Ross reveals power of women’s fury in TED Talk

Hell hath no fury like a woman — and that fury has deep roots, according to Tracee Ellis Ross.

According to HuffPost, the actor recently gave a TED Talk at the organization’s annual conference in Vancouver, Canada on “the spectrum of objectification women have faced for hundreds of years, and the anger women harbor because of it.” What’s more, HuffPost says Ross explained in her 10-minute talk that this anger should be embraced.

“Women, I encourage you to acknowledge your fury,” she said. “Give it language. Share it in safe places of identification and in safe ways. Your fury is not something to be afraid of. It holds lifetimes of wisdom. Let it breathe and listen.”

Opening her speech with a story of a female friend who was physically moved by a man who was trying to reach something she was blocking, HuffPost says Ross used the anecdotes as a launch pad to explain the depth and extent of the rage women feel, offering that her friend’s fury was “ignited by lifetimes of men helping themselves to women’s bodies without consent.”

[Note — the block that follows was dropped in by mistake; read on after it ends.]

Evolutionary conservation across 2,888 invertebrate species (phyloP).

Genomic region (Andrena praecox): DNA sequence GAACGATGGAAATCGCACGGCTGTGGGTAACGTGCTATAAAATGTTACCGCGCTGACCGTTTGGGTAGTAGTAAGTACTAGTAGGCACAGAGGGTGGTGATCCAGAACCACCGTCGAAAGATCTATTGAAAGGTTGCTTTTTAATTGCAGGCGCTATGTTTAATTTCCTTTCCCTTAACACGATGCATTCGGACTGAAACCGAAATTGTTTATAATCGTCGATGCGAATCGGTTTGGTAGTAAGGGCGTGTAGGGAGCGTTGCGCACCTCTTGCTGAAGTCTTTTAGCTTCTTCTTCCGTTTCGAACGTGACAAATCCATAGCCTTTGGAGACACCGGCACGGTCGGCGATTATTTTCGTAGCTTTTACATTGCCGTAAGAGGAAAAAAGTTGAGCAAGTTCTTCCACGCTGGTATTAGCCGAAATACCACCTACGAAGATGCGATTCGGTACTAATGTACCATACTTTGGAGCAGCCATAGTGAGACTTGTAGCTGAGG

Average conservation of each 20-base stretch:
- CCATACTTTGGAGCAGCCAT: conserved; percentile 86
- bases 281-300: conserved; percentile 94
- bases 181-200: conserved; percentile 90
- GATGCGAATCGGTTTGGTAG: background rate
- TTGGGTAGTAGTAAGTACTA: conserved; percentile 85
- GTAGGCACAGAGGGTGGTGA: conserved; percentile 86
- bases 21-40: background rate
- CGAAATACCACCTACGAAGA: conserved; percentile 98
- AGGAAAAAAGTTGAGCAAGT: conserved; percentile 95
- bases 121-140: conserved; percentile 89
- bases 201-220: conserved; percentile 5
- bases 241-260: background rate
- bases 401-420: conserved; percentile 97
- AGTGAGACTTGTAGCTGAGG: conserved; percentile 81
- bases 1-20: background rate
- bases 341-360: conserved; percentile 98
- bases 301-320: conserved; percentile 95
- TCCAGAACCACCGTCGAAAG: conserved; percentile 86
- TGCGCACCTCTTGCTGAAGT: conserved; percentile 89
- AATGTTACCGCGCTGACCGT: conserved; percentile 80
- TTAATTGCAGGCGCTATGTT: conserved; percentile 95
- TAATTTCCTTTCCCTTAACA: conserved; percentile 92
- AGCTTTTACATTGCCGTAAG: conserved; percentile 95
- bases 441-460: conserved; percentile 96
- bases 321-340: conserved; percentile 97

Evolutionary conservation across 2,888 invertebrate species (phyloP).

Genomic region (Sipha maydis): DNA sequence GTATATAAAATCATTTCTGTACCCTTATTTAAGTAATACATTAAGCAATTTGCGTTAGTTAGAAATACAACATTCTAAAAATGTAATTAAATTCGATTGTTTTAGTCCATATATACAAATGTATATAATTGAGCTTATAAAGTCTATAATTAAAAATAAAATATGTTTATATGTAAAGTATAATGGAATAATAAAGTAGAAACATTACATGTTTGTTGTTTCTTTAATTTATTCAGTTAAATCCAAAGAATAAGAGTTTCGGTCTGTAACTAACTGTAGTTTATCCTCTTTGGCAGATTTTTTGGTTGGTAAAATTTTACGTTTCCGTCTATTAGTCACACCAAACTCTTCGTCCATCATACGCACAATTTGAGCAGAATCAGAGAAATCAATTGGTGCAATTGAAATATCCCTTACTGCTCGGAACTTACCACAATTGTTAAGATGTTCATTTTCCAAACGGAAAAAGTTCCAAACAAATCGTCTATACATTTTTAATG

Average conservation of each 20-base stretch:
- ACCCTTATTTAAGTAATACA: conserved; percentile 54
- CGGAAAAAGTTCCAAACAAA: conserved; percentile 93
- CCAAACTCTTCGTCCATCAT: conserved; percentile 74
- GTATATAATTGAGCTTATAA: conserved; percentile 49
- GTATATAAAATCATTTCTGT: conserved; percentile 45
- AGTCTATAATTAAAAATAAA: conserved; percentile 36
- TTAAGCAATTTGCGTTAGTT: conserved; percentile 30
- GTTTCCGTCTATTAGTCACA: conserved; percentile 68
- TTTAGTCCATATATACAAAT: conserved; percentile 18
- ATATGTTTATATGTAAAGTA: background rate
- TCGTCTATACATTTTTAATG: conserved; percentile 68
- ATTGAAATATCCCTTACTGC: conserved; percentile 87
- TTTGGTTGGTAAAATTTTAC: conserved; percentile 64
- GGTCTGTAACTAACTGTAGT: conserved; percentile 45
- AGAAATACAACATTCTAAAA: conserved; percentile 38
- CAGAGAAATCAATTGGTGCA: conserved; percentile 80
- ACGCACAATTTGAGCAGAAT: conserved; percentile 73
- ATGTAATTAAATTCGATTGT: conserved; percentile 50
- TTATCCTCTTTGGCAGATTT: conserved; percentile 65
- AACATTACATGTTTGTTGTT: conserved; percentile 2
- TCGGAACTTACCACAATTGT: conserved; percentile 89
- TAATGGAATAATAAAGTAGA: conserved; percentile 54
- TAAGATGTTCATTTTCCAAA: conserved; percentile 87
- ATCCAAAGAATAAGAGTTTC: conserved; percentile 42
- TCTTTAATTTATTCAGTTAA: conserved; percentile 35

To make the experience more relatable to male listeners, HuffPost says Ross equated it to having a stranger take your phone out of your hand’s every day, and having the stranger explain away their reasoning for taking the phone in the first place.

“Somehow, no one ever talks about the person who took the cellphone,” Ross explained. “Men are so used to helping themselves, that it’s like … [shrugging] they can’t help themselves. And not because men are fundamentally less moral, but because this is a very big blind spot for most men.”

After stating that her friend’s fury — and that of countless women around the world — “holds centuries of never being able to directly address or express [women’s] indignation, our frustration and our rage,” HuffPost says Ross concluded her talk with two very powerful words as of late: “time’s up.”

“Time’s up on women being held responsible for men’s bad behavior,” she said. “It is men’s responsibility to change men’s bad behavior.”

Watch her TED Talk in full right here.

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